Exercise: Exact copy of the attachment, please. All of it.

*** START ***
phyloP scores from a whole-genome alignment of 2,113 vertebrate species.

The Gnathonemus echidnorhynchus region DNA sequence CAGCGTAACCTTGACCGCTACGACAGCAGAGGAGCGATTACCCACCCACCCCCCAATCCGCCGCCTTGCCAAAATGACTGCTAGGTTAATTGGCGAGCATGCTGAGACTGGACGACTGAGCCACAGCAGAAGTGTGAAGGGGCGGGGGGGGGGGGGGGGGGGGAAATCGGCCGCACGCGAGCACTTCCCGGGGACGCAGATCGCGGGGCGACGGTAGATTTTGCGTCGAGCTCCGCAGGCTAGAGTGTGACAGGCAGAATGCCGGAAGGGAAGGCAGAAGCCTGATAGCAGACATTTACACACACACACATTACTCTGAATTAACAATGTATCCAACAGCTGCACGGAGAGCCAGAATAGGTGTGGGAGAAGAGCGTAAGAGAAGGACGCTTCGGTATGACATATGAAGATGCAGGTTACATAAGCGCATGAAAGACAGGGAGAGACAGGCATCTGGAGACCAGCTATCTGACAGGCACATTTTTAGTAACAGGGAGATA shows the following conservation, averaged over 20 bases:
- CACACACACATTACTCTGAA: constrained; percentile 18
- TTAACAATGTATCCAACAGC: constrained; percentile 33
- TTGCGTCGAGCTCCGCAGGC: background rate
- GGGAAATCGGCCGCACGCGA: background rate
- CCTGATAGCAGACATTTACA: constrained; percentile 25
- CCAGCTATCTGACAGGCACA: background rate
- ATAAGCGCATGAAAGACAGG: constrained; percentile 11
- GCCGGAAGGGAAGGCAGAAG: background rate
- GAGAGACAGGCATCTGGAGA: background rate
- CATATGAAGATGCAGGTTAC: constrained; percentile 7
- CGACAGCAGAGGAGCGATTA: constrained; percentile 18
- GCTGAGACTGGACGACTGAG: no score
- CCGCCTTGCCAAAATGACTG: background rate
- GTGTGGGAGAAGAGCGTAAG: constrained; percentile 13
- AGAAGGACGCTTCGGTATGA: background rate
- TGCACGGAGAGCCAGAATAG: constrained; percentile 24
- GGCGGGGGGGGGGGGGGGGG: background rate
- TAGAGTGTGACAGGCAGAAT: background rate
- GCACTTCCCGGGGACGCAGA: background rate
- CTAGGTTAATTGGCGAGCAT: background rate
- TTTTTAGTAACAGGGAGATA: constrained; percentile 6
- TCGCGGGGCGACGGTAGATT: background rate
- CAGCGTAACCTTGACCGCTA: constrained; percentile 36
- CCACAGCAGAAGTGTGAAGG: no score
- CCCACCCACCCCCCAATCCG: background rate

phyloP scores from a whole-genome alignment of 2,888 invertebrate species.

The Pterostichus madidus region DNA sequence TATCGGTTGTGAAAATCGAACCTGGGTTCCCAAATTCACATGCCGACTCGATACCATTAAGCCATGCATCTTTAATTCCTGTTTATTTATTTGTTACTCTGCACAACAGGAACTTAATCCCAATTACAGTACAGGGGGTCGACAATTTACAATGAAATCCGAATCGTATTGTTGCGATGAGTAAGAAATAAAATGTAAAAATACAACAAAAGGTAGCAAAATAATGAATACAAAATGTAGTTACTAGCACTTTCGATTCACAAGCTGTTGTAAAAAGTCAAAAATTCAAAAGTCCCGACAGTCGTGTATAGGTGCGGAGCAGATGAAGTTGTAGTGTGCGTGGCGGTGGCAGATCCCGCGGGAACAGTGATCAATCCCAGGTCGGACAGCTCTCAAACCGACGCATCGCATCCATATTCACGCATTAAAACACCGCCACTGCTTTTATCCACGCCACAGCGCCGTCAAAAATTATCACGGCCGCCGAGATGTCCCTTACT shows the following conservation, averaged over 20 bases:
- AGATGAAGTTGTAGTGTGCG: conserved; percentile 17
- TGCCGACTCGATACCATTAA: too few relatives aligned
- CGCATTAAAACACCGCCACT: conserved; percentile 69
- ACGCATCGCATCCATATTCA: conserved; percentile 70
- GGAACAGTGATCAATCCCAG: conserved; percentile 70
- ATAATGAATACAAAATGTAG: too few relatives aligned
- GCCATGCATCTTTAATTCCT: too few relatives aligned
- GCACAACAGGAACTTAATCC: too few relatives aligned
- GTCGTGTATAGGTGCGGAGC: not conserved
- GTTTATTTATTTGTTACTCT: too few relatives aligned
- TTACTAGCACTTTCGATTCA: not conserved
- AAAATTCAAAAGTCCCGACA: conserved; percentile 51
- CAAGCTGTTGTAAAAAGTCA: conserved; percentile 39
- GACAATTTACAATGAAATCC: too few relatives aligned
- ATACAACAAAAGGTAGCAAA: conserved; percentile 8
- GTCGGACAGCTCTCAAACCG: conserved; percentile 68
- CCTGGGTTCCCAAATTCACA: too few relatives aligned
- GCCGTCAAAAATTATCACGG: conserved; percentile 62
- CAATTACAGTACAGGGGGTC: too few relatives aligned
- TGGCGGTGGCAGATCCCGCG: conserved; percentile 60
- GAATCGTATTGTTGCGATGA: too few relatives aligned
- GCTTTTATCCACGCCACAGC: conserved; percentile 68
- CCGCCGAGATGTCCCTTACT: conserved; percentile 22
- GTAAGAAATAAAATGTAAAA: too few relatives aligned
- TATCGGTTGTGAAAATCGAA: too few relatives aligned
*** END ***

phyloP scores from a whole-genome alignment of 2,113 vertebrate species.

The Gnathonemus echidnorhynchus region DNA sequence CAGCGTAACCTTGACCGCTACGACAGCAGAGGAGCGATTACCCACCCACCCCCCAATCCGCCGCCTTGCCAAAATGACTGCTAGGTTAATTGGCGAGCATGCTGAGACTGGACGACTGAGCCACAGCAGAAGTGTGAAGGGGCGGGGGGGGGGGGGGGGGGGGAAATCGGCCGCACGCGAGCACTTCCCGGGGACGCAGATCGCGGGGCGACGGTAGATTTTGCGTCGAGCTCCGCAGGCTAGAGTGTGACAGGCAGAATGCCGGAAGGGAAGGCAGAAGCCTGATAGCAGACATTTACACACACACACATTACTCTGAATTAACAATGTATCCAACAGCTGCACGGAGAGCCAGAATAGGTGTGGGAGAAGAGCGTAAGAGAAGGACGCTTCGGTATGACATATGAAGATGCAGGTTACATAAGCGCATGAAAGACAGGGAGAGACAGGCATCTGGAGACCAGCTATCTGACAGGCACATTTTTAGTAACAGGGAGATA shows the following conservation, averaged over 20 bases:
- CACACACACATTACTCTGAA: constrained; percentile 18
- TTAACAATGTATCCAACAGC: constrained; percentile 33
- TTGCGTCGAGCTCCGCAGGC: background rate
- GGGAAATCGGCCGCACGCGA: background rate
- CCTGATAGCAGACATTTACA: constrained; percentile 25
- CCAGCTATCTGACAGGCACA: background rate
- ATAAGCGCATGAAAGACAGG: constrained; percentile 11
- GCCGGAAGGGAAGGCAGAAG: background rate
- GAGAGACAGGCATCTGGAGA: background rate
- CATATGAAGATGCAGGTTAC: constrained; percentile 7
- CGACAGCAGAGGAGCGATTA: constrained; percentile 18
- GCTGAGACTGGACGACTGAG: no score
- CCGCCTTGCCAAAATGACTG: background rate
- GTGTGGGAGAAGAGCGTAAG: constrained; percentile 13
- AGAAGGACGCTTCGGTATGA: background rate
- TGCACGGAGAGCCAGAATAG: constrained; percentile 24
- GGCGGGGGGGGGGGGGGGGG: background rate
- TAGAGTGTGACAGGCAGAAT: background rate
- GCACTTCCCGGGGACGCAGA: background rate
- CTAGGTTAATTGGCGAGCAT: background rate
- TTTTTAGTAACAGGGAGATA: constrained; percentile 6
- TCGCGGGGCGACGGTAGATT: background rate
- CAGCGTAACCTTGACCGCTA: constrained; percentile 36
- CCACAGCAGAAGTGTGAAGG: no score
- CCCACCCACCCCCCAATCCG: background rate

phyloP scores from a whole-genome alignment of 2,888 invertebrate species.

The Pterostichus madidus region DNA sequence TATCGGTTGTGAAAATCGAACCTGGGTTCCCAAATTCACATGCCGACTCGATACCATTAAGCCATGCATCTTTAATTCCTGTTTATTTATTTGTTACTCTGCACAACAGGAACTTAATCCCAATTACAGTACAGGGGGTCGACAATTTACAATGAAATCCGAATCGTATTGTTGCGATGAGTAAGAAATAAAATGTAAAAATACAACAAAAGGTAGCAAAATAATGAATACAAAATGTAGTTACTAGCACTTTCGATTCACAAGCTGTTGTAAAAAGTCAAAAATTCAAAAGTCCCGACAGTCGTGTATAGGTGCGGAGCAGATGAAGTTGTAGTGTGCGTGGCGGTGGCAGATCCCGCGGGAACAGTGATCAATCCCAGGTCGGACAGCTCTCAAACCGACGCATCGCATCCATATTCACGCATTAAAACACCGCCACTGCTTTTATCCACGCCACAGCGCCGTCAAAAATTATCACGGCCGCCGAGATGTCCCTTACT shows the following conservation, averaged over 20 bases:
- AGATGAAGTTGTAGTGTGCG: conserved; percentile 17
- TGCCGACTCGATACCATTAA: too few relatives aligned
- CGCATTAAAACACCGCCACT: conserved; percentile 69
- ACGCATCGCATCCATATTCA: conserved; percentile 70
- GGAACAGTGATCAATCCCAG: conserved; percentile 70
- ATAATGAATACAAAATGTAG: too few relatives aligned
- GCCATGCATCTTTAATTCCT: too few relatives aligned
- GCACAACAGGAACTTAATCC: too few relatives aligned
- GTCGTGTATAGGTGCGGAGC: not conserved
- GTTTATTTATTTGTTACTCT: too few relatives aligned
- TTACTAGCACTTTCGATTCA: not conserved
- AAAATTCAAAAGTCCCGACA: conserved; percentile 51
- CAAGCTGTTGTAAAAAGTCA: conserved; percentile 39
- GACAATTTACAATGAAATCC: too few relatives aligned
- ATACAACAAAAGGTAGCAAA: conserved; percentile 8
- GTCGGACAGCTCTCAAACCG: conserved; percentile 68
- CCTGGGTTCCCAAATTCACA: too few relatives aligned
- GCCGTCAAAAATTATCACGG: conserved; percentile 62
- CAATTACAGTACAGGGGGTC: too few relatives aligned
- TGGCGGTGGCAGATCCCGCG: conserved; percentile 60
- GAATCGTATTGTTGCGATGA: too few relatives aligned
- GCTTTTATCCACGCCACAGC: conserved; percentile 68
- CCGCCGAGATGTCCCTTACT: conserved; percentile 22
- GTAAGAAATAAAATGTAAAA: too few relatives aligned
- TATCGGTTGTGAAAATCGAA: too few relatives aligned